Campbell said the Reston Historic Trust is hoping for a boost with a fundraiser next week. A triathlon hosted by New Trail Cycling Studio and Lake Anne Brew House on March 27 will give a portion of the proceeds to the Reston Historic Trust.
Despite the fundraising setbacks, the organization is moving forward with the permitting process to get the icons on display. According to Campbell, the deadline to get the permits scheduled for review in April is next week, so it’s all hands on deck as the group works to get the application finalized.
Photo via Reston Historic Trust
In celebration of Women’s History Month, the Reston Historic Trust and Museum will bring together four women from a variety of athletic programs to discuss how Title IX affected their careers and women’s sports overall.
Enacted in 1972, Title IX had a dramatic impact on women’s sports by guaranteeing by law equality in federally assisted athletic programs.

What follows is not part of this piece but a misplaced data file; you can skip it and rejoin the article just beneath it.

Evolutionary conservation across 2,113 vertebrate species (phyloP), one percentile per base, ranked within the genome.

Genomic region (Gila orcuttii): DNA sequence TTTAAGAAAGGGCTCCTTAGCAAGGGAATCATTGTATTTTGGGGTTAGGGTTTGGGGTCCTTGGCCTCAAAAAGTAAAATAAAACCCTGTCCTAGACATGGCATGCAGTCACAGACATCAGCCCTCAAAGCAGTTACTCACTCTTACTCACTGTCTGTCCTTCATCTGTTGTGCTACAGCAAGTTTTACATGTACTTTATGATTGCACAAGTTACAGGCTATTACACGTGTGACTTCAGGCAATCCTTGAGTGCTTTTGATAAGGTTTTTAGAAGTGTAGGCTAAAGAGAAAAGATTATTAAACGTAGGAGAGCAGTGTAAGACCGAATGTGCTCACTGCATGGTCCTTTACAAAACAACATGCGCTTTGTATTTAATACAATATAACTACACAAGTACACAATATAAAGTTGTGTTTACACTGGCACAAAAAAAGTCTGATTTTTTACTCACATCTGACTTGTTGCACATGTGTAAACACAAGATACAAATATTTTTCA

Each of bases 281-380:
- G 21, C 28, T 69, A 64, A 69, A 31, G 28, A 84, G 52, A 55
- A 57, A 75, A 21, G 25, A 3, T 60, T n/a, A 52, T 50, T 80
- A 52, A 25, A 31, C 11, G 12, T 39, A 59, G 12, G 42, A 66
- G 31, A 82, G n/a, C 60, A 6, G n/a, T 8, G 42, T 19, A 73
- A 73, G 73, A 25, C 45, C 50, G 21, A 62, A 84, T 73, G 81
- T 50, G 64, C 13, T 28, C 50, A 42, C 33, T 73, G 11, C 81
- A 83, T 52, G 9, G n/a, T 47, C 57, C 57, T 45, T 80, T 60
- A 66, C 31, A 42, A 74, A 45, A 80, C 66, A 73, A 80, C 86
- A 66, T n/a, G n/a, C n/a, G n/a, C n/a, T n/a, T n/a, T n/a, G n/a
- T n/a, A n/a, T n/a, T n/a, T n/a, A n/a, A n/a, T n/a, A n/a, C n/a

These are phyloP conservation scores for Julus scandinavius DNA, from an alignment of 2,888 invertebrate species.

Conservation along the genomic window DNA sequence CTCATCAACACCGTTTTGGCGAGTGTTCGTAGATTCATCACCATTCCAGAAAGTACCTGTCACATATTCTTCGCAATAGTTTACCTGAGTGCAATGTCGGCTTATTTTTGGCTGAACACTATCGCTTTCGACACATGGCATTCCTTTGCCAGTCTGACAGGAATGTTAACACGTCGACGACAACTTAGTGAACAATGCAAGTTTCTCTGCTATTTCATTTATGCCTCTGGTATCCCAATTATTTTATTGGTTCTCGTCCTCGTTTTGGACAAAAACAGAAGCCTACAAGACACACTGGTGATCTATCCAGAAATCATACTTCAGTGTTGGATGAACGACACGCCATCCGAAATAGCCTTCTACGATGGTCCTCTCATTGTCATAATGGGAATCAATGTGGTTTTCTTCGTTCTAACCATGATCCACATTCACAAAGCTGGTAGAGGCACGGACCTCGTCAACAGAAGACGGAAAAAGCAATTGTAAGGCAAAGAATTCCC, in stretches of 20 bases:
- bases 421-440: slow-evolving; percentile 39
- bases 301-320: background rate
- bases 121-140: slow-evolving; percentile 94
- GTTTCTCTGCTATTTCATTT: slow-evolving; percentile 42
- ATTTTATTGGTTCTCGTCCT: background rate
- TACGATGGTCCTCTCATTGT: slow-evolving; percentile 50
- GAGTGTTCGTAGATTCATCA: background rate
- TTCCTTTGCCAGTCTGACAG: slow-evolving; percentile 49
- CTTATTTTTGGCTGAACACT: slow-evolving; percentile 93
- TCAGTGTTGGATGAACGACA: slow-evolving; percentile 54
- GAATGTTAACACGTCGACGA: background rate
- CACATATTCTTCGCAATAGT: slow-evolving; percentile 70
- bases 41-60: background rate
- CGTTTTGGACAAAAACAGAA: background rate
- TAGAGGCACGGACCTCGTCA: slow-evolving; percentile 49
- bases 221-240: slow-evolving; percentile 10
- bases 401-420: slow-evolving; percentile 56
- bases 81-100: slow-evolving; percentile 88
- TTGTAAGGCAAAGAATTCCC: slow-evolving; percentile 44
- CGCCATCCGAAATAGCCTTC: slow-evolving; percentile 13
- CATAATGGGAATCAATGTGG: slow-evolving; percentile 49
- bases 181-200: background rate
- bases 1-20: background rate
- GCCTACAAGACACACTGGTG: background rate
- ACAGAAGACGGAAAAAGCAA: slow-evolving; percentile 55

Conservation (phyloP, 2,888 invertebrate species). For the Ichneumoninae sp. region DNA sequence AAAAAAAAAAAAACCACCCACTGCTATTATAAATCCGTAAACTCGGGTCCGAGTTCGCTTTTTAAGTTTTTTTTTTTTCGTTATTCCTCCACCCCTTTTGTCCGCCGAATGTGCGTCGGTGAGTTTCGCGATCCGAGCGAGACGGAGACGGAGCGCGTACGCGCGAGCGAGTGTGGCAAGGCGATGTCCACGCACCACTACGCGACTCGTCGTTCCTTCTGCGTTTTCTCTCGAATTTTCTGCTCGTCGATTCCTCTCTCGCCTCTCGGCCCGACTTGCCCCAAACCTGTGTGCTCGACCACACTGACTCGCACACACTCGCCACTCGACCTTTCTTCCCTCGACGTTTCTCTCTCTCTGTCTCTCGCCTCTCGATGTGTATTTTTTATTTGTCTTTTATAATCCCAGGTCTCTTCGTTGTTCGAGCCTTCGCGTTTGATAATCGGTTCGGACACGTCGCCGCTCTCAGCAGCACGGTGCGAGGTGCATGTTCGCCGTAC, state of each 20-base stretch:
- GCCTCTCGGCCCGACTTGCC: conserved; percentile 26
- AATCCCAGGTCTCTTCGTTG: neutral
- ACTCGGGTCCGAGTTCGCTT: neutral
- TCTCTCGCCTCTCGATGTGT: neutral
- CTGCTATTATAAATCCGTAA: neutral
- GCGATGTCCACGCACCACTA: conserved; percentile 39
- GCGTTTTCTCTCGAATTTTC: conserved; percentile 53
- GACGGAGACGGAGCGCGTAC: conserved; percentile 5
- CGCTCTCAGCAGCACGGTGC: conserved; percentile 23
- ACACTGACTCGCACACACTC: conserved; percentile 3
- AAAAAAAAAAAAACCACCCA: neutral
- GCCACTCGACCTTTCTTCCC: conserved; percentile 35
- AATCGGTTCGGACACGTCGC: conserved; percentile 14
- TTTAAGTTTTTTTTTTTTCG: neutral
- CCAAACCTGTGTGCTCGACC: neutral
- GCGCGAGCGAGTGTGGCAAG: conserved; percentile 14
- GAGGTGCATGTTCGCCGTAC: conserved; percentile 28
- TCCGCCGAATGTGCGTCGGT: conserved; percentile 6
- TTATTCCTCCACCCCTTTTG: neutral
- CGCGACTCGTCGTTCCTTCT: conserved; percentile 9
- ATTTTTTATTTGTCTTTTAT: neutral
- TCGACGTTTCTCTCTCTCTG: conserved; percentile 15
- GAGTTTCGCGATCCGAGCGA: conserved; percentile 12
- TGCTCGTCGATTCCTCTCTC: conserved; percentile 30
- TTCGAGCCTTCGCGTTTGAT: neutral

Since its founding, Reston’s recreational facilities have been available to all of its residents, according to the museum.
The free event features the following panelists:
- Vicky Wingert, a documentary producer and former coach for college and high school basketball teams
- Skye Eddy Bruce, a collegiate and youth All-American goalkeeper, state champion track athlete and founder of the Soccer Parenting Association
- Valerie Lister, the South Lakes High School assistant coach for track and field and a former sportswriter
- Jennifer Volgenau Wiley, a former varsity soccer and basketball player at South Lakes High School in the 1980s. She also played Division I soccer at William and Mary.